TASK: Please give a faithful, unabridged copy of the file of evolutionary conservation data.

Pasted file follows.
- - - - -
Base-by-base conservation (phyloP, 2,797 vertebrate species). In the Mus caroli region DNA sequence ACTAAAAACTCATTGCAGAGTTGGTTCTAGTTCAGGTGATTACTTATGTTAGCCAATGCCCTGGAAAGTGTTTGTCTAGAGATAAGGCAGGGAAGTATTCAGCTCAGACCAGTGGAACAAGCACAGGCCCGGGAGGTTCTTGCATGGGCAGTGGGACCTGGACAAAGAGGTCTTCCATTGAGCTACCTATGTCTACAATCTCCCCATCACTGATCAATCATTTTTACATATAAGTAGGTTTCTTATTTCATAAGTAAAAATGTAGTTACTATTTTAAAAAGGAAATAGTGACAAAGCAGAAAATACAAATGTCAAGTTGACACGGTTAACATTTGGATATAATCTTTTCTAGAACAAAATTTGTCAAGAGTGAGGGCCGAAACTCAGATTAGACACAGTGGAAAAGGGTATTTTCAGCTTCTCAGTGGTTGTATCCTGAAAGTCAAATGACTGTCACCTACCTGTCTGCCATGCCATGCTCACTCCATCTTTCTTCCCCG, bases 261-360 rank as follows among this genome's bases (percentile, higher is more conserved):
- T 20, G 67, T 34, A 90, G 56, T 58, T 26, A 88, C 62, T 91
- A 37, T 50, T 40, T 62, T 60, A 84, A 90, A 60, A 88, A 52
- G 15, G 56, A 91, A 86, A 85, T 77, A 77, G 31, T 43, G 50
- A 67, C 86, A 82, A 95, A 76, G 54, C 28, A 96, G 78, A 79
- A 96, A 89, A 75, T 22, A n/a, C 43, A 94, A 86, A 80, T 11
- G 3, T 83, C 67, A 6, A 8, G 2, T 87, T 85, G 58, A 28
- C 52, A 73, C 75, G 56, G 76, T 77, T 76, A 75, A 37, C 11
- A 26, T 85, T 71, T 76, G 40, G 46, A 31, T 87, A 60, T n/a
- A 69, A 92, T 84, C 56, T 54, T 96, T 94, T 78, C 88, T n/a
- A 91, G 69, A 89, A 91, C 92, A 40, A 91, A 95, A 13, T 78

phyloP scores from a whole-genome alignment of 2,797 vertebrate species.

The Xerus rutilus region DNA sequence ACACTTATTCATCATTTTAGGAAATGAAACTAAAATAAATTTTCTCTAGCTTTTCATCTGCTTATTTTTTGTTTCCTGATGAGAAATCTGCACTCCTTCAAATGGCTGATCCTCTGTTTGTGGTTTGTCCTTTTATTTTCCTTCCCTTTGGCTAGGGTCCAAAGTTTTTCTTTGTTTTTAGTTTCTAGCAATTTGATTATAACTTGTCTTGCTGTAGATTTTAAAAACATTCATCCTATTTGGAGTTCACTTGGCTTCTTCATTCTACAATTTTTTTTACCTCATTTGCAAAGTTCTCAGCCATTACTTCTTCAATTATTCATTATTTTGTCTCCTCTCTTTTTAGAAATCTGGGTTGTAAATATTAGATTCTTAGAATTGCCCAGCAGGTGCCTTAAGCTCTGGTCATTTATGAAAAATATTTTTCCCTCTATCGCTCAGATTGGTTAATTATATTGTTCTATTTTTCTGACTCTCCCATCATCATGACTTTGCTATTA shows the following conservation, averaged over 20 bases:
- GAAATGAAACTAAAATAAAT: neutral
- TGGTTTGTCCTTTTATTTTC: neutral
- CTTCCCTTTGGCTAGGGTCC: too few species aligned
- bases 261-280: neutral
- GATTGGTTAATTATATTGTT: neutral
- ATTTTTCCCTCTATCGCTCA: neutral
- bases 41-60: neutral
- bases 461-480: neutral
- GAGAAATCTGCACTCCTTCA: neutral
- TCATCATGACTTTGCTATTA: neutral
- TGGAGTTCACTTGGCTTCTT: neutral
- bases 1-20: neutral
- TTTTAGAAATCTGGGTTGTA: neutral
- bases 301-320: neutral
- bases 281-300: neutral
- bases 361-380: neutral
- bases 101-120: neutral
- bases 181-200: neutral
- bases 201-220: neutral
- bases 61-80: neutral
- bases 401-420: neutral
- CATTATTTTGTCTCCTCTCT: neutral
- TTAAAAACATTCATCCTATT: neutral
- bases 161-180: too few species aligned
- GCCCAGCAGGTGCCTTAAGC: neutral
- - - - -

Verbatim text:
Base-by-base conservation (phyloP, 2,797 vertebrate species). In the Mus caroli region DNA sequence ACTAAAAACTCATTGCAGAGTTGGTTCTAGTTCAGGTGATTACTTATGTTAGCCAATGCCCTGGAAAGTGTTTGTCTAGAGATAAGGCAGGGAAGTATTCAGCTCAGACCAGTGGAACAAGCACAGGCCCGGGAGGTTCTTGCATGGGCAGTGGGACCTGGACAAAGAGGTCTTCCATTGAGCTACCTATGTCTACAATCTCCCCATCACTGATCAATCATTTTTACATATAAGTAGGTTTCTTATTTCATAAGTAAAAATGTAGTTACTATTTTAAAAAGGAAATAGTGACAAAGCAGAAAATACAAATGTCAAGTTGACACGGTTAACATTTGGATATAATCTTTTCTAGAACAAAATTTGTCAAGAGTGAGGGCCGAAACTCAGATTAGACACAGTGGAAAAGGGTATTTTCAGCTTCTCAGTGGTTGTATCCTGAAAGTCAAATGACTGTCACCTACCTGTCTGCCATGCCATGCTCACTCCATCTTTCTTCCCCG, bases 261-360 rank as follows among this genome's bases (percentile, higher is more conserved):
- T 20, G 67, T 34, A 90, G 56, T 58, T 26, A 88, C 62, T 91
- A 37, T 50, T 40, T 62, T 60, A 84, A 90, A 60, A 88, A 52
- G 15, G 56, A 91, A 86, A 85, T 77, A 77, G 31, T 43, G 50
- A 67, C 86, A 82, A 95, A 76, G 54, C 28, A 96, G 78, A 79
- A 96, A 89, A 75, T 22, A n/a, C 43, A 94, A 86, A 80, T 11
- G 3, T 83, C 67, A 6, A 8, G 2, T 87, T 85, G 58, A 28
- C 52, A 73, C 75, G 56, G 76, T 77, T 76, A 75, A 37, C 11
- A 26, T 85, T 71, T 76, G 40, G 46, A 31, T 87, A 60, T n/a
- A 69, A 92, T 84, C 56, T 54, T 96, T 94, T 78, C 88, T n/a
- A 91, G 69, A 89, A 91, C 92, A 40, A 91, A 95, A 13, T 78

phyloP scores from a whole-genome alignment of 2,797 vertebrate species.

The Xerus rutilus region DNA sequence ACACTTATTCATCATTTTAGGAAATGAAACTAAAATAAATTTTCTCTAGCTTTTCATCTGCTTATTTTTTGTTTCCTGATGAGAAATCTGCACTCCTTCAAATGGCTGATCCTCTGTTTGTGGTTTGTCCTTTTATTTTCCTTCCCTTTGGCTAGGGTCCAAAGTTTTTCTTTGTTTTTAGTTTCTAGCAATTTGATTATAACTTGTCTTGCTGTAGATTTTAAAAACATTCATCCTATTTGGAGTTCACTTGGCTTCTTCATTCTACAATTTTTTTTACCTCATTTGCAAAGTTCTCAGCCATTACTTCTTCAATTATTCATTATTTTGTCTCCTCTCTTTTTAGAAATCTGGGTTGTAAATATTAGATTCTTAGAATTGCCCAGCAGGTGCCTTAAGCTCTGGTCATTTATGAAAAATATTTTTCCCTCTATCGCTCAGATTGGTTAATTATATTGTTCTATTTTTCTGACTCTCCCATCATCATGACTTTGCTATTA shows the following conservation, averaged over 20 bases:
- GAAATGAAACTAAAATAAAT: neutral
- TGGTTTGTCCTTTTATTTTC: neutral
- CTTCCCTTTGGCTAGGGTCC: too few species aligned
- bases 261-280: neutral
- GATTGGTTAATTATATTGTT: neutral
- ATTTTTCCCTCTATCGCTCA: neutral
- bases 41-60: neutral
- bases 461-480: neutral
- GAGAAATCTGCACTCCTTCA: neutral
- TCATCATGACTTTGCTATTA: neutral
- TGGAGTTCACTTGGCTTCTT: neutral
- bases 1-20: neutral
- TTTTAGAAATCTGGGTTGTA: neutral
- bases 301-320: neutral
- bases 281-300: neutral
- bases 361-380: neutral
- bases 101-120: neutral
- bases 181-200: neutral
- bases 201-220: neutral
- bases 61-80: neutral
- bases 401-420: neutral
- CATTATTTTGTCTCCTCTCT: neutral
- TTAAAAACATTCATCCTATT: neutral
- bases 161-180: too few species aligned
- GCCCAGCAGGTGCCTTAAGC: neutral